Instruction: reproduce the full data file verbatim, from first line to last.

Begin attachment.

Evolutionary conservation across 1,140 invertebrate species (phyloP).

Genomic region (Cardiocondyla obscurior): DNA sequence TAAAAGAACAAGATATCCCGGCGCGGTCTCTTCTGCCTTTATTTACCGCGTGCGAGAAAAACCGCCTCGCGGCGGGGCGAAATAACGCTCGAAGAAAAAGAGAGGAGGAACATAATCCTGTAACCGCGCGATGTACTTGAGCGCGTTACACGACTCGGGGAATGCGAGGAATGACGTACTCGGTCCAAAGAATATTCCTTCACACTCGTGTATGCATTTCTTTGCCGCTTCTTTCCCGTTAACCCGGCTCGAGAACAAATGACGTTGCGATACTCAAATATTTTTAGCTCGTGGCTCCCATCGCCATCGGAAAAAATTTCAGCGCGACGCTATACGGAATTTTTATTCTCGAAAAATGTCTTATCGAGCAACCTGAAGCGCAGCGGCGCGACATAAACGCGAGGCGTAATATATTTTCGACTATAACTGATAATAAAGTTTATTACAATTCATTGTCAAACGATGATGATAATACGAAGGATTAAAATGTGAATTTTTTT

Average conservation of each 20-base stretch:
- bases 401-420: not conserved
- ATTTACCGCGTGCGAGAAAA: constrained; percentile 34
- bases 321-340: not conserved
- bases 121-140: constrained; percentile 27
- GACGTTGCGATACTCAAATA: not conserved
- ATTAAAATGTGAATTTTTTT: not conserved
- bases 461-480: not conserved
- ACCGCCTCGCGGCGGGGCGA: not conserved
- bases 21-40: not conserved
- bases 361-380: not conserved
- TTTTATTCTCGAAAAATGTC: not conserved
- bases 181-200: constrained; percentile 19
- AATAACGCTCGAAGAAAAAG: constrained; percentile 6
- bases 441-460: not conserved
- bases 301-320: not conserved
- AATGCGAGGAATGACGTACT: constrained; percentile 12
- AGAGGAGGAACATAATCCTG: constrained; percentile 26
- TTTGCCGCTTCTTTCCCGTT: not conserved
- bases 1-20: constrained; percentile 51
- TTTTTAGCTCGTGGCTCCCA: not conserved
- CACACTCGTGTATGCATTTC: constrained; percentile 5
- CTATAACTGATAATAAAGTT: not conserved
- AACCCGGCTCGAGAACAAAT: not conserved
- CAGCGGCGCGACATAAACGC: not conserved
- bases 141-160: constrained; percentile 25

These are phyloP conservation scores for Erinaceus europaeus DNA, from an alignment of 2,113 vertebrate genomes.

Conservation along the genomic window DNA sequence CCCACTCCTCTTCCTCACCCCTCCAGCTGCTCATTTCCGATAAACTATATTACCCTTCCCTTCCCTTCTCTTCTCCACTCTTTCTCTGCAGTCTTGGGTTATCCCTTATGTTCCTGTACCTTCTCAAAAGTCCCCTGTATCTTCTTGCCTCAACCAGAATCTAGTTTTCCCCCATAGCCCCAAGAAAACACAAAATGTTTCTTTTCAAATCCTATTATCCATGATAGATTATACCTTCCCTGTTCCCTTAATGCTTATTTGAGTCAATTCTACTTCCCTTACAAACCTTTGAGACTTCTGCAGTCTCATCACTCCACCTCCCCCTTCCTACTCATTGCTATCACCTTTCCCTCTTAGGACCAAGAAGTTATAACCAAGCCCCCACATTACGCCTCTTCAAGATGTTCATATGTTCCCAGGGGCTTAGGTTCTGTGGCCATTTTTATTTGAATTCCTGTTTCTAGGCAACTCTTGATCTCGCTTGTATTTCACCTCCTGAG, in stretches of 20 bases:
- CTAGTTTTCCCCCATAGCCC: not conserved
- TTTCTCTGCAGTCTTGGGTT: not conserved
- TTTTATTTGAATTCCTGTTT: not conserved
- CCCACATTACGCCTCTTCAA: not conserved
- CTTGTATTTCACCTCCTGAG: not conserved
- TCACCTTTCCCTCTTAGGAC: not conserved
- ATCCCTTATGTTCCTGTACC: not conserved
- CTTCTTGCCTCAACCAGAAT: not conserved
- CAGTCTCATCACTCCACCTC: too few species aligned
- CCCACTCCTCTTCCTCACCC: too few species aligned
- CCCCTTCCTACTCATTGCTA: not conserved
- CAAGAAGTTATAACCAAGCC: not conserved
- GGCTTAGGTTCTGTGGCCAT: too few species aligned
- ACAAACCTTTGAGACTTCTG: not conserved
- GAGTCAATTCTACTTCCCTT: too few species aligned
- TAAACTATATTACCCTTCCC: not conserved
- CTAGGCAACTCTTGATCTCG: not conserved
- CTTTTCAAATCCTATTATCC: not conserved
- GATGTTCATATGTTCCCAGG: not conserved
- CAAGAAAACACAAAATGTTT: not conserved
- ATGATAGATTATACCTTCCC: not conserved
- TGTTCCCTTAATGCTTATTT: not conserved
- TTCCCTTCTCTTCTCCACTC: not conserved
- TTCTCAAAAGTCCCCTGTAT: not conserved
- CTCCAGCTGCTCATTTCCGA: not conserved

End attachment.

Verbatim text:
Evolutionary conservation across 1,140 invertebrate species (phyloP).

Genomic region (Cardiocondyla obscurior): DNA sequence TAAAAGAACAAGATATCCCGGCGCGGTCTCTTCTGCCTTTATTTACCGCGTGCGAGAAAAACCGCCTCGCGGCGGGGCGAAATAACGCTCGAAGAAAAAGAGAGGAGGAACATAATCCTGTAACCGCGCGATGTACTTGAGCGCGTTACACGACTCGGGGAATGCGAGGAATGACGTACTCGGTCCAAAGAATATTCCTTCACACTCGTGTATGCATTTCTTTGCCGCTTCTTTCCCGTTAACCCGGCTCGAGAACAAATGACGTTGCGATACTCAAATATTTTTAGCTCGTGGCTCCCATCGCCATCGGAAAAAATTTCAGCGCGACGCTATACGGAATTTTTATTCTCGAAAAATGTCTTATCGAGCAACCTGAAGCGCAGCGGCGCGACATAAACGCGAGGCGTAATATATTTTCGACTATAACTGATAATAAAGTTTATTACAATTCATTGTCAAACGATGATGATAATACGAAGGATTAAAATGTGAATTTTTTT

Average conservation of each 20-base stretch:
- bases 401-420: not conserved
- ATTTACCGCGTGCGAGAAAA: constrained; percentile 34
- bases 321-340: not conserved
- bases 121-140: constrained; percentile 27
- GACGTTGCGATACTCAAATA: not conserved
- ATTAAAATGTGAATTTTTTT: not conserved
- bases 461-480: not conserved
- ACCGCCTCGCGGCGGGGCGA: not conserved
- bases 21-40: not conserved
- bases 361-380: not conserved
- TTTTATTCTCGAAAAATGTC: not conserved
- bases 181-200: constrained; percentile 19
- AATAACGCTCGAAGAAAAAG: constrained; percentile 6
- bases 441-460: not conserved
- bases 301-320: not conserved
- AATGCGAGGAATGACGTACT: constrained; percentile 12
- AGAGGAGGAACATAATCCTG: constrained; percentile 26
- TTTGCCGCTTCTTTCCCGTT: not conserved
- bases 1-20: constrained; percentile 51
- TTTTTAGCTCGTGGCTCCCA: not conserved
- CACACTCGTGTATGCATTTC: constrained; percentile 5
- CTATAACTGATAATAAAGTT: not conserved
- AACCCGGCTCGAGAACAAAT: not conserved
- CAGCGGCGCGACATAAACGC: not conserved
- bases 141-160: constrained; percentile 25

These are phyloP conservation scores for Erinaceus europaeus DNA, from an alignment of 2,113 vertebrate genomes.

Conservation along the genomic window DNA sequence CCCACTCCTCTTCCTCACCCCTCCAGCTGCTCATTTCCGATAAACTATATTACCCTTCCCTTCCCTTCTCTTCTCCACTCTTTCTCTGCAGTCTTGGGTTATCCCTTATGTTCCTGTACCTTCTCAAAAGTCCCCTGTATCTTCTTGCCTCAACCAGAATCTAGTTTTCCCCCATAGCCCCAAGAAAACACAAAATGTTTCTTTTCAAATCCTATTATCCATGATAGATTATACCTTCCCTGTTCCCTTAATGCTTATTTGAGTCAATTCTACTTCCCTTACAAACCTTTGAGACTTCTGCAGTCTCATCACTCCACCTCCCCCTTCCTACTCATTGCTATCACCTTTCCCTCTTAGGACCAAGAAGTTATAACCAAGCCCCCACATTACGCCTCTTCAAGATGTTCATATGTTCCCAGGGGCTTAGGTTCTGTGGCCATTTTTATTTGAATTCCTGTTTCTAGGCAACTCTTGATCTCGCTTGTATTTCACCTCCTGAG, in stretches of 20 bases:
- CTAGTTTTCCCCCATAGCCC: not conserved
- TTTCTCTGCAGTCTTGGGTT: not conserved
- TTTTATTTGAATTCCTGTTT: not conserved
- CCCACATTACGCCTCTTCAA: not conserved
- CTTGTATTTCACCTCCTGAG: not conserved
- TCACCTTTCCCTCTTAGGAC: not conserved
- ATCCCTTATGTTCCTGTACC: not conserved
- CTTCTTGCCTCAACCAGAAT: not conserved
- CAGTCTCATCACTCCACCTC: too few species aligned
- CCCACTCCTCTTCCTCACCC: too few species aligned
- CCCCTTCCTACTCATTGCTA: not conserved
- CAAGAAGTTATAACCAAGCC: not conserved
- GGCTTAGGTTCTGTGGCCAT: too few species aligned
- ACAAACCTTTGAGACTTCTG: not conserved
- GAGTCAATTCTACTTCCCTT: too few species aligned
- TAAACTATATTACCCTTCCC: not conserved
- CTAGGCAACTCTTGATCTCG: not conserved
- CTTTTCAAATCCTATTATCC: not conserved
- GATGTTCATATGTTCCCAGG: not conserved
- CAAGAAAACACAAAATGTTT: not conserved
- ATGATAGATTATACCTTCCC: not conserved
- TGTTCCCTTAATGCTTATTT: not conserved
- TTCCCTTCTCTTCTCCACTC: not conserved
- TTCTCAAAAGTCCCCTGTAT: not conserved
- CTCCAGCTGCTCATTTCCGA: not conserved